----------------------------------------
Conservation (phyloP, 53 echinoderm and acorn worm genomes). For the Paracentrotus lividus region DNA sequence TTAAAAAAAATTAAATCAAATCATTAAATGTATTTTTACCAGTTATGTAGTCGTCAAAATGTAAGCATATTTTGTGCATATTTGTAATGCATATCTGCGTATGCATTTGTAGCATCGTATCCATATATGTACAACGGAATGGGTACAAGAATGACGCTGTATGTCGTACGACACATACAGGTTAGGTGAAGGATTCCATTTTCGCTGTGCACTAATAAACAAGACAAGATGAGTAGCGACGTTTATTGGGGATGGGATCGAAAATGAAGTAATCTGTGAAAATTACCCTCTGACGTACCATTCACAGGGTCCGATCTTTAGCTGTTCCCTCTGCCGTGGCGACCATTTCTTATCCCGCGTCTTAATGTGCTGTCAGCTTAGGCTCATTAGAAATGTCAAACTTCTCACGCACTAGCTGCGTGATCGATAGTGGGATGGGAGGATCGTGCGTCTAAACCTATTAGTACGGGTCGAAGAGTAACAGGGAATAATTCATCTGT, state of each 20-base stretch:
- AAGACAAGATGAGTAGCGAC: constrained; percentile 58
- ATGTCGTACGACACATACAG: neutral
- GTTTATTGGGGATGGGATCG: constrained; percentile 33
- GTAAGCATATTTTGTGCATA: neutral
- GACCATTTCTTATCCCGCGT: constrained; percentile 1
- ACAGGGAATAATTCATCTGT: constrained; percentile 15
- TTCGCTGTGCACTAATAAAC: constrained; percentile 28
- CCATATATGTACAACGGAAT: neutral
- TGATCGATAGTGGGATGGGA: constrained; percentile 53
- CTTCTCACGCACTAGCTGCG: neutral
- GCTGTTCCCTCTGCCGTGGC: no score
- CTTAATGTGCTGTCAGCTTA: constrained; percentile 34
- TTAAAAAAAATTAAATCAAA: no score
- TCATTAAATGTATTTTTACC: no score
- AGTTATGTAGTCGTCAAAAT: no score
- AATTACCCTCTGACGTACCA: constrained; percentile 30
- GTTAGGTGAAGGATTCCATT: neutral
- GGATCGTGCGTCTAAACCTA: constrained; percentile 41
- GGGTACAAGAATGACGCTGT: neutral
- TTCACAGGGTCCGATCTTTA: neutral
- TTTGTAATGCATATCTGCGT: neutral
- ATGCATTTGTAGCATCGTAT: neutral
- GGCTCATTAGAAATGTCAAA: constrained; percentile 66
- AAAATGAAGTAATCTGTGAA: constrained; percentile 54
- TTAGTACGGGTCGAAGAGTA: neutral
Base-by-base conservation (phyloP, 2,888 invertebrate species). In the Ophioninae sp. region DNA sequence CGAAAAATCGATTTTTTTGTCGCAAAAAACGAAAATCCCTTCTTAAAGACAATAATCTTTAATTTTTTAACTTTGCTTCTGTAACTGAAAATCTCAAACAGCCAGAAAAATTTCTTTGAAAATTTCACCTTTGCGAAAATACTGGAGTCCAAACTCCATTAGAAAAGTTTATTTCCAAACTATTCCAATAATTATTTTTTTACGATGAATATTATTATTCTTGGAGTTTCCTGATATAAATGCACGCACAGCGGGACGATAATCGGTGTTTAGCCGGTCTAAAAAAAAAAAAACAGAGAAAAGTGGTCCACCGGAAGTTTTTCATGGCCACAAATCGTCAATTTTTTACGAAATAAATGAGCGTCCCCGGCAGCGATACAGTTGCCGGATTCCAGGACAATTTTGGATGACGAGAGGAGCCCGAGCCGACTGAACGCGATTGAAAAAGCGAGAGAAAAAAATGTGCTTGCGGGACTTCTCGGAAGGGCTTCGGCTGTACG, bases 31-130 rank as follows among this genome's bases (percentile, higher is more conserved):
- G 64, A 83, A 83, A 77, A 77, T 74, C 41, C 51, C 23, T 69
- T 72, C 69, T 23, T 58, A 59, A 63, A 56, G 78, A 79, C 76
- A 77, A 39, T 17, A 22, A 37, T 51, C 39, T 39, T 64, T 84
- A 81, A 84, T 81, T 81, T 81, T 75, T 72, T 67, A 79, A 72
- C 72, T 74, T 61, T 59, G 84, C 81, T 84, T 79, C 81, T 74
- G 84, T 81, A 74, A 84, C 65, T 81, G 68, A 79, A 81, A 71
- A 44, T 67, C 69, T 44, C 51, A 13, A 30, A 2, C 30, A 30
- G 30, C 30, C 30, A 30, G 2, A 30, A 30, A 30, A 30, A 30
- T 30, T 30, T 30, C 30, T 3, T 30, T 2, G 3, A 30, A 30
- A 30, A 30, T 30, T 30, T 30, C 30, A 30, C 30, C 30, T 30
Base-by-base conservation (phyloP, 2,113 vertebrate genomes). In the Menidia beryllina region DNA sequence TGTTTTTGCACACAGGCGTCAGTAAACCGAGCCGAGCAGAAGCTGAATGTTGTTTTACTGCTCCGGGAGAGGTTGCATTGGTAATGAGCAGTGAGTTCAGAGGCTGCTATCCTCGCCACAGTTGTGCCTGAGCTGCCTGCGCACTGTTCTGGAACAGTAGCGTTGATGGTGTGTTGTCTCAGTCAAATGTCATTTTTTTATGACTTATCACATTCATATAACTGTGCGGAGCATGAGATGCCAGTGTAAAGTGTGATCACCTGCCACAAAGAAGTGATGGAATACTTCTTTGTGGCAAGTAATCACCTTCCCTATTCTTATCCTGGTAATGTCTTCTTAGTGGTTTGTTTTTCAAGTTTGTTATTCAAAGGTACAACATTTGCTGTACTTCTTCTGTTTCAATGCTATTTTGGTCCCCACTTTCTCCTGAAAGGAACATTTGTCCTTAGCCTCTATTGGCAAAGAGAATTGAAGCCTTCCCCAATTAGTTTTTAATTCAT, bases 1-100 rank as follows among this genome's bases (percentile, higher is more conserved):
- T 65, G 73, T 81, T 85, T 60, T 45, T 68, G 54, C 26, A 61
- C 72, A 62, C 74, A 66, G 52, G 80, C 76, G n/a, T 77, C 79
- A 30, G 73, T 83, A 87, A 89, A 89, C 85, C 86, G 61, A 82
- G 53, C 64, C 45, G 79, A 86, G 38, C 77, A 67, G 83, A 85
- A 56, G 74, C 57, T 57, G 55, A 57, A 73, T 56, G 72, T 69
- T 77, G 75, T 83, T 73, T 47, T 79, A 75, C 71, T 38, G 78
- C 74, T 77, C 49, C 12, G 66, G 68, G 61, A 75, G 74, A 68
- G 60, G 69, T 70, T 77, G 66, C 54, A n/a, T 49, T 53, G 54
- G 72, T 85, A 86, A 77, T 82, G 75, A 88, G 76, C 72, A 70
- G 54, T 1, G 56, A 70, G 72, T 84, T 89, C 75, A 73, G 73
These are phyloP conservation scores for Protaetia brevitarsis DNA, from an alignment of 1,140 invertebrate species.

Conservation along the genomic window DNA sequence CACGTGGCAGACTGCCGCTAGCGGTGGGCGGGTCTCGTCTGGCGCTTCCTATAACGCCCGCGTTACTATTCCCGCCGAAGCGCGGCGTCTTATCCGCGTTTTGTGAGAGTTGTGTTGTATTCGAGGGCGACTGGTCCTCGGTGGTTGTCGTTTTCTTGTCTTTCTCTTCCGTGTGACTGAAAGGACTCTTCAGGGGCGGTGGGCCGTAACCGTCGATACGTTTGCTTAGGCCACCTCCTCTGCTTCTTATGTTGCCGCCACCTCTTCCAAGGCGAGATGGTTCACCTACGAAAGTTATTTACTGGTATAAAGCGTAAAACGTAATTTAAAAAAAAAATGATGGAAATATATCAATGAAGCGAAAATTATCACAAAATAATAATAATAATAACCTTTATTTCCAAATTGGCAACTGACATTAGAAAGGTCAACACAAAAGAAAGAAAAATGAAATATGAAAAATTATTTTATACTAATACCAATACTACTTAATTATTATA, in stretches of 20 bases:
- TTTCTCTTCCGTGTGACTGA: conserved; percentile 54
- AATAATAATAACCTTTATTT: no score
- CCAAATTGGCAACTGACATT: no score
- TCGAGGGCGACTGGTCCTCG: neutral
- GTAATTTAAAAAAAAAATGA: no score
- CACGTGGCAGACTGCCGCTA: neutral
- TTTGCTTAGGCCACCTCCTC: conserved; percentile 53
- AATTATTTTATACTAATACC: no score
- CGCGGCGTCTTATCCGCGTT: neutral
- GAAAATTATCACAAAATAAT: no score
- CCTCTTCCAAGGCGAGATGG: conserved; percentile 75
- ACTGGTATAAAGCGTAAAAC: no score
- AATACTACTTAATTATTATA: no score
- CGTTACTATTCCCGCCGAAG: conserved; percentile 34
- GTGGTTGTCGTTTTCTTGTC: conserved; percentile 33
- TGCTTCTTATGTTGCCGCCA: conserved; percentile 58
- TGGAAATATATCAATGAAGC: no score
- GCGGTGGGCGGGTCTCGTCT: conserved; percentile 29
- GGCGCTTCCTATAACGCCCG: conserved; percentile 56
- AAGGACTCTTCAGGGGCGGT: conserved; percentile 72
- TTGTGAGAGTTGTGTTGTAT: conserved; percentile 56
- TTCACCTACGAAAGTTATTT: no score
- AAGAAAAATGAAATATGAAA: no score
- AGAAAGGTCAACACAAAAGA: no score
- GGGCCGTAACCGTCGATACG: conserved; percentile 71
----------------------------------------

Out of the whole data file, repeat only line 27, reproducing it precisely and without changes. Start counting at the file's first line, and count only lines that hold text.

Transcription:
Base-by-base conservation (phyloP, 2,888 invertebrate species). In the Ophioninae sp. region DNA sequence CGAAAAATCGATTTTTTTGTCGCAAAAAACGAAAATCCCTTCTTAAAGACAATAATCTTTAATTTTTTAACTTTGCTTCTGTAACTGAAAATCTCAAACAGCCAGAAAAATTTCTTTGAAAATTTCACCTTTGCGAAAATACTGGAGTCCAAACTCCATTAGAAAAGTTTATTTCCAAACTATTCCAATAATTATTTTTTTACGATGAATATTATTATTCTTGGAGTTTCCTGATATAAATGCACGCACAGCGGGACGATAATCGGTGTTTAGCCGGTCTAAAAAAAAAAAAACAGAGAAAAGTGGTCCACCGGAAGTTTTTCATGGCCACAAATCGTCAATTTTTTACGAAATAAATGAGCGTCCCCGGCAGCGATACAGTTGCCGGATTCCAGGACAATTTTGGATGACGAGAGGAGCCCGAGCCGACTGAACGCGATTGAAAAAGCGAGAGAAAAAAATGTGCTTGCGGGACTTCTCGGAAGGGCTTCGGCTGTACG, bases 31-130 rank as follows among this genome's bases (percentile, higher is more conserved):